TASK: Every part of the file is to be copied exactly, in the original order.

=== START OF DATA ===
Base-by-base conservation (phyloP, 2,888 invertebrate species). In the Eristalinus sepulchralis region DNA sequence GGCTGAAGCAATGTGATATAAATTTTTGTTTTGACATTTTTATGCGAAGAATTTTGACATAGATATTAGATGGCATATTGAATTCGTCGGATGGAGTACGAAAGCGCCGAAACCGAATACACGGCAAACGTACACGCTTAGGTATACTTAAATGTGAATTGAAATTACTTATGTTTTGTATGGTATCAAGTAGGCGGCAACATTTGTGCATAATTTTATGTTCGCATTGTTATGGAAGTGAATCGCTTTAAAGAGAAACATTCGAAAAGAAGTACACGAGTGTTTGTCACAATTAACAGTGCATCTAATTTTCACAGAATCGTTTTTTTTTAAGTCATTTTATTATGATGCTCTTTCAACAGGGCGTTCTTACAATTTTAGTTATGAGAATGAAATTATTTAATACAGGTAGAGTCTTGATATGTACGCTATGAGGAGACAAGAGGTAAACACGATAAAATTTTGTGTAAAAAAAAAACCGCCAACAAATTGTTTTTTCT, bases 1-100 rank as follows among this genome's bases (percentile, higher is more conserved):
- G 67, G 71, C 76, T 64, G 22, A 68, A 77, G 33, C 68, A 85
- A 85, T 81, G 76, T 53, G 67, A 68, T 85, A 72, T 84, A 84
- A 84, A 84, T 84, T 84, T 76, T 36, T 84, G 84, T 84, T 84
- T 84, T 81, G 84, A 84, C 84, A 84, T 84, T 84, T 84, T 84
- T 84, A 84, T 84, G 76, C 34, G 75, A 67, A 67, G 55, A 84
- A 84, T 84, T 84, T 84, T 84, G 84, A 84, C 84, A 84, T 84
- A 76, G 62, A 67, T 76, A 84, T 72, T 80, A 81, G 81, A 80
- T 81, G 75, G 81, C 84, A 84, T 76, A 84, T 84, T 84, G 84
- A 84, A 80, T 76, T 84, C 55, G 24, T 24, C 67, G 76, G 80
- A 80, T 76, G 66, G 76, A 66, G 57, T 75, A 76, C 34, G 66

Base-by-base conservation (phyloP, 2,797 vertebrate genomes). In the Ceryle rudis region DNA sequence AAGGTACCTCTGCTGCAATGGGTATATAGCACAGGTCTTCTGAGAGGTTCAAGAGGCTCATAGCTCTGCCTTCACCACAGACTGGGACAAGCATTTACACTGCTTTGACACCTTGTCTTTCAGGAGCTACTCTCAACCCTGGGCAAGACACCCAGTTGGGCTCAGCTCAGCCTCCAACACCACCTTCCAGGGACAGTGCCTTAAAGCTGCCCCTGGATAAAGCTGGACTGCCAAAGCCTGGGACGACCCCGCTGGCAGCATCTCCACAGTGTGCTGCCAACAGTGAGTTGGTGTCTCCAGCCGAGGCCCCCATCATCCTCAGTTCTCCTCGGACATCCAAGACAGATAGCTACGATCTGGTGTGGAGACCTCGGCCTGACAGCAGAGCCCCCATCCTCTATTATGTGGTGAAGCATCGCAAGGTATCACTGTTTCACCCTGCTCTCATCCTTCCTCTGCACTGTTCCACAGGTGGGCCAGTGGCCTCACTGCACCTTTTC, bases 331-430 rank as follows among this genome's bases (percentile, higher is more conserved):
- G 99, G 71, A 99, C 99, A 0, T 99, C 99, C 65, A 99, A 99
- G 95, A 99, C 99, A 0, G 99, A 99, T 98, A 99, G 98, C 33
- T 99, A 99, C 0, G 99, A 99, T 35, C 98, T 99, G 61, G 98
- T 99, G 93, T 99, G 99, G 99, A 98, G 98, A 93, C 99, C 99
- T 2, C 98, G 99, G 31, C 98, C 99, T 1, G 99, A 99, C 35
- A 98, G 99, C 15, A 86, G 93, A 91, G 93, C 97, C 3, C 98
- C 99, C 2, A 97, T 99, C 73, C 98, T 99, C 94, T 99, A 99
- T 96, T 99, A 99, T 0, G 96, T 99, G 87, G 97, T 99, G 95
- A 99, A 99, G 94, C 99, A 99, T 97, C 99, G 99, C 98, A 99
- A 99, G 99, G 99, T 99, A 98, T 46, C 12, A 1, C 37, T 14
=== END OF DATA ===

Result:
Base-by-base conservation (phyloP, 2,888 invertebrate species). In the Eristalinus sepulchralis region DNA sequence GGCTGAAGCAATGTGATATAAATTTTTGTTTTGACATTTTTATGCGAAGAATTTTGACATAGATATTAGATGGCATATTGAATTCGTCGGATGGAGTACGAAAGCGCCGAAACCGAATACACGGCAAACGTACACGCTTAGGTATACTTAAATGTGAATTGAAATTACTTATGTTTTGTATGGTATCAAGTAGGCGGCAACATTTGTGCATAATTTTATGTTCGCATTGTTATGGAAGTGAATCGCTTTAAAGAGAAACATTCGAAAAGAAGTACACGAGTGTTTGTCACAATTAACAGTGCATCTAATTTTCACAGAATCGTTTTTTTTTAAGTCATTTTATTATGATGCTCTTTCAACAGGGCGTTCTTACAATTTTAGTTATGAGAATGAAATTATTTAATACAGGTAGAGTCTTGATATGTACGCTATGAGGAGACAAGAGGTAAACACGATAAAATTTTGTGTAAAAAAAAAACCGCCAACAAATTGTTTTTTCT, bases 1-100 rank as follows among this genome's bases (percentile, higher is more conserved):
- G 67, G 71, C 76, T 64, G 22, A 68, A 77, G 33, C 68, A 85
- A 85, T 81, G 76, T 53, G 67, A 68, T 85, A 72, T 84, A 84
- A 84, A 84, T 84, T 84, T 76, T 36, T 84, G 84, T 84, T 84
- T 84, T 81, G 84, A 84, C 84, A 84, T 84, T 84, T 84, T 84
- T 84, A 84, T 84, G 76, C 34, G 75, A 67, A 67, G 55, A 84
- A 84, T 84, T 84, T 84, T 84, G 84, A 84, C 84, A 84, T 84
- A 76, G 62, A 67, T 76, A 84, T 72, T 80, A 81, G 81, A 80
- T 81, G 75, G 81, C 84, A 84, T 76, A 84, T 84, T 84, G 84
- A 84, A 80, T 76, T 84, C 55, G 24, T 24, C 67, G 76, G 80
- A 80, T 76, G 66, G 76, A 66, G 57, T 75, A 76, C 34, G 66

Base-by-base conservation (phyloP, 2,797 vertebrate genomes). In the Ceryle rudis region DNA sequence AAGGTACCTCTGCTGCAATGGGTATATAGCACAGGTCTTCTGAGAGGTTCAAGAGGCTCATAGCTCTGCCTTCACCACAGACTGGGACAAGCATTTACACTGCTTTGACACCTTGTCTTTCAGGAGCTACTCTCAACCCTGGGCAAGACACCCAGTTGGGCTCAGCTCAGCCTCCAACACCACCTTCCAGGGACAGTGCCTTAAAGCTGCCCCTGGATAAAGCTGGACTGCCAAAGCCTGGGACGACCCCGCTGGCAGCATCTCCACAGTGTGCTGCCAACAGTGAGTTGGTGTCTCCAGCCGAGGCCCCCATCATCCTCAGTTCTCCTCGGACATCCAAGACAGATAGCTACGATCTGGTGTGGAGACCTCGGCCTGACAGCAGAGCCCCCATCCTCTATTATGTGGTGAAGCATCGCAAGGTATCACTGTTTCACCCTGCTCTCATCCTTCCTCTGCACTGTTCCACAGGTGGGCCAGTGGCCTCACTGCACCTTTTC, bases 331-430 rank as follows among this genome's bases (percentile, higher is more conserved):
- G 99, G 71, A 99, C 99, A 0, T 99, C 99, C 65, A 99, A 99
- G 95, A 99, C 99, A 0, G 99, A 99, T 98, A 99, G 98, C 33
- T 99, A 99, C 0, G 99, A 99, T 35, C 98, T 99, G 61, G 98
- T 99, G 93, T 99, G 99, G 99, A 98, G 98, A 93, C 99, C 99
- T 2, C 98, G 99, G 31, C 98, C 99, T 1, G 99, A 99, C 35
- A 98, G 99, C 15, A 86, G 93, A 91, G 93, C 97, C 3, C 98
- C 99, C 2, A 97, T 99, C 73, C 98, T 99, C 94, T 99, A 99
- T 96, T 99, A 99, T 0, G 96, T 99, G 87, G 97, T 99, G 95
- A 99, A 99, G 94, C 99, A 99, T 97, C 99, G 99, C 98, A 99
- A 99, G 99, G 99, T 99, A 98, T 46, C 12, A 1, C 37, T 14